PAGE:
FOR THE ARTISTS IN US ALL

CLASS 16  -  RUBENS-ESQUE

'Rubenesque' means characteristic or reminiscent of the paintings of Rubens (1577 - 1640), especially with reference to his voluptuous female nudes.

Here, I think one needed to look at the paintings of nude women of Rubens' (and there is a large portfolio of these) and produce something inspired by those. This was the section where one could bring classical Baroque styling because Rubens was a Flemish painter of the Baroque period. (I believe there were a couple of designs in the previous section that would have been much better placed here.) However, one could take a contemporary approach to a curvy female form as well. (About ten years ago, fat women cards and sculptures were all the rage in South Africa. Do you remember them?)

I think this entry needed a certain roundedness, softness and fleshy tonality. And, it needed to be feminine too. Kim Zimmerman

 

 

FOR HISTORY LOVERS WHO KNOW THAT KEEPING IT ALIVE MEANS MAKING IT RELEVANT

 

CLASS 15 - A MODERN ROCOCO FANTASY

So, how did I know that this class would have virtually no entries? Well, in South Africa, anything that requires a lot of flowers is going to have designers scattering in all directions (unless they've got a great garden). Must say it always amuses me that people say that 'flower shows aren't flower shows unless there are a lot of flowers for the public to see and smell' but ask those same people to put up a mass (not only foliages, please!) at the next floral event and there are a million excuses! Fact is - flowers cost a lot these days and even those who grow them don't necessarily want to denude them and then have to provide for all 'flower friends' who now know they've got those beautiful roses, dahlias etc in their gardens.

For the northern hemisphere, the problem was different. You can't do anything when there is just bad weather and an abundance of ivy around - and maybe the odd bunch of tulips in Tescos. January and February is seriously not the right time for trying to get Rococo inspired, especially in times of COVID lockdown.

But this section was really asking for contemporary Rococo, so there was a lot of breathing room for the creatively inclined.

Rococo is all about curves, comfort and exoticism - and forms suggesting rocks and shells - and one can do a lot with those concepts with just draping and accessorisation (and a couple of good plant forms.

As Rococo interiors have made a comeback, there is various patterning that one could play with too. Rococo used to be all about soft pastels - but contemporary Rococo allows bolder colours but they still have to be unmuddied.

This section has only seven entries - and I thank all those who emptied their gardens and the garden's of their friends to do these works.

It has been very difficult to collate these results as each set of judges took a different approach and, thus, had quite different results. This is reflected in the winning designs. The first is very Rococo (but this sort of designing is very trendy at the moment so could be considered modern/contemporary), the second is ultra modern - an almost avant garde Rococo - and the third is a mass of glorious blooms which one could just picture on the boudoir of Marie Antoinette or a person who just loves flowers and has access to them in great abundance.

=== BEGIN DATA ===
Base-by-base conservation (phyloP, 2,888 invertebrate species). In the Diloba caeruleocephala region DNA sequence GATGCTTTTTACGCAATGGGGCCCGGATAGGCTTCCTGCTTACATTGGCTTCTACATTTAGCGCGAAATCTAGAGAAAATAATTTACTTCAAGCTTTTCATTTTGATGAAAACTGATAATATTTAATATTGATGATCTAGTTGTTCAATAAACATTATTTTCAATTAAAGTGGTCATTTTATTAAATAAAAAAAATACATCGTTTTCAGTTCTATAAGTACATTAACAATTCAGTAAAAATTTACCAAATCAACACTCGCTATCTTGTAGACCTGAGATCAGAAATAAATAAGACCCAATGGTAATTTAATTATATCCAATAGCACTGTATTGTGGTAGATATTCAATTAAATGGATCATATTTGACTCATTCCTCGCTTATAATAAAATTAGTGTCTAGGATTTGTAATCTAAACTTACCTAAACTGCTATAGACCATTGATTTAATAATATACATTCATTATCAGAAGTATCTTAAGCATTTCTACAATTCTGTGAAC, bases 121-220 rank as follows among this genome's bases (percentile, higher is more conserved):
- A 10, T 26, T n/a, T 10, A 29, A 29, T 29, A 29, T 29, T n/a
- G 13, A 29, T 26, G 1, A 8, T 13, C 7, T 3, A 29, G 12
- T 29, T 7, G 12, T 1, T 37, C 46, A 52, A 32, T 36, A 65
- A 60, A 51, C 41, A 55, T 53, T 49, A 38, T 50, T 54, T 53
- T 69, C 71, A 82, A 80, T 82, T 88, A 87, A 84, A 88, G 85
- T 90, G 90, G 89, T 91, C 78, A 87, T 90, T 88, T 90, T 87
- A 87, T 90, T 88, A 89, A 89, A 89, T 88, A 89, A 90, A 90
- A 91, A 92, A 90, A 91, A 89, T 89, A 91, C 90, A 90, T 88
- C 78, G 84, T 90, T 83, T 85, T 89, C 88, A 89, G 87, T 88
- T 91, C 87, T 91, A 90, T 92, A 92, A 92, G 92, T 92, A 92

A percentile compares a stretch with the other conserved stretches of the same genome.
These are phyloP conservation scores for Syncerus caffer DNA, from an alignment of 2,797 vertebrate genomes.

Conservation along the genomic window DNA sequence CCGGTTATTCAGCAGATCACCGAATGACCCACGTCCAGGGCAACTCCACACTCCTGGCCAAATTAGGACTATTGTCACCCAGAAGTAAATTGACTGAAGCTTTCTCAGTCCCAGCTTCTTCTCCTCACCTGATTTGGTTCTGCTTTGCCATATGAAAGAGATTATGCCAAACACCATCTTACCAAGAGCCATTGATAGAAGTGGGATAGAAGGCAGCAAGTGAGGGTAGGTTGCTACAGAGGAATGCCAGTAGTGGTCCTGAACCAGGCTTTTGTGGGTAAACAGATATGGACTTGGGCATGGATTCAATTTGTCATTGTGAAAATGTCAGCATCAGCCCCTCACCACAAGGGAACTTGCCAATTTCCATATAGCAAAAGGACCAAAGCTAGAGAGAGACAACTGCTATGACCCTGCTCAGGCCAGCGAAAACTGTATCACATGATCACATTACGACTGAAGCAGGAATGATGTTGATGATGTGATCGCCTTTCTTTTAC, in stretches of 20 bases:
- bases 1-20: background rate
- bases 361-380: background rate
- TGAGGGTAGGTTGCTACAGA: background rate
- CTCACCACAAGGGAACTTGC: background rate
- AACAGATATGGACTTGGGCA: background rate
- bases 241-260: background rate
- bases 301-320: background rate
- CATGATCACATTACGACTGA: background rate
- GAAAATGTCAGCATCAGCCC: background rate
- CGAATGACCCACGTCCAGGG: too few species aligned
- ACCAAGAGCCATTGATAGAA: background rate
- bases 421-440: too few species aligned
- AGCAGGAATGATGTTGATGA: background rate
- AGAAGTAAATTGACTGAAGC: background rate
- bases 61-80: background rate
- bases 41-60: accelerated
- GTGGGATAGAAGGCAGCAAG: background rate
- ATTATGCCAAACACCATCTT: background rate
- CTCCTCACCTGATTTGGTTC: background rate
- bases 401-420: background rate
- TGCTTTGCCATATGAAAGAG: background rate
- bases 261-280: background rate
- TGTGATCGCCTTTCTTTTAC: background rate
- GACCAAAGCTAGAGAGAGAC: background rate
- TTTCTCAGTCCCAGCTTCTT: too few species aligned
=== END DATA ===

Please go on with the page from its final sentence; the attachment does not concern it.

Our American adjudicator had this to say and I think it is quite relevant. She didn't feel the class was strong based on the scope of the title. She was hoping for a modern version of neo-traditional with boundaries pushed even further as enabled by the word 'Fantasy' in the title. She was looking for competitors to take risks and attempt to evolve design styles even further.

If you want to look at neo traditional work, she recommends Kiana Underwood's book, 'Tulipina'.

CONGRATULATIONS WINNERS!!       Kim Zimmerman

1ST SCHALK VAN DYK OBU SA

The Judges comments : This is an effervescent collection of botanical delights and an exploration in colour and texture. The mood is young. Such a lovely presentation of pristine plant materials is refreshing. However, the strong references to historical forms, combined with very traditional placements of flora and decorative accents, suggest a hesitancy to fully embrace the class title. (American judge)

Congratulations on a very beautiful well thought out design. Stunning use of colour and choice of plant material. Excellent photography too! (South African judges)


 

2ND LEA ROMANOWSKI CANADA

The Judges comments : A modern conceptual delight with direct references to Rococo form and fancy. Masterful placements of materials create areas of negative space and a feeling of timeless whimsy. This design has exciting applications of balance, colour, line, scale and distinction. Very well done. This is 'Rocking Rococo'! (American judge)

A very interesting modern design. However, the look and feel of Rococo is lost. Much more floral plant material is required. Also, the container is too modern for the theme. (South African judges)


3RD SUZANNE BARKER CANADA

The Judges comments : Congratulations on a beautifully taken photograph! The colour scheme and flowers are gorgeous. Attention needs to be paid to the scale of the container in comparison to the amount of flowers used. (The container is too small.). The shape of the design could have been more feminine. (South African judges)

A pink dream! A soft, harmonious monochrome palette supports an abundant presentation of pristine plant material. However, the contrasts in texture and form are insufficient to embrace the airiness and line typical of Rococo styling. (American judge)

 

OTHER ENTRIES :

DEWALD VERMAAK SA

KIM ZIMMERMAN UK

LENIE BEUKES SA

MALCOLM KITT IRELAND

 


CLASS 14  -  EGYPTOLOGY FOR THE TWENTY FIRST CENTURY

O.K - moving from the 'highs of emotion', the show now enters the 'lows of history'. And, if I know one thing about preparing candidates for the S.A.F.U. National Design Diploma or for the Judges' Examination, it is that they detest having to learn about the history of floral art. It's so boring, they all complain.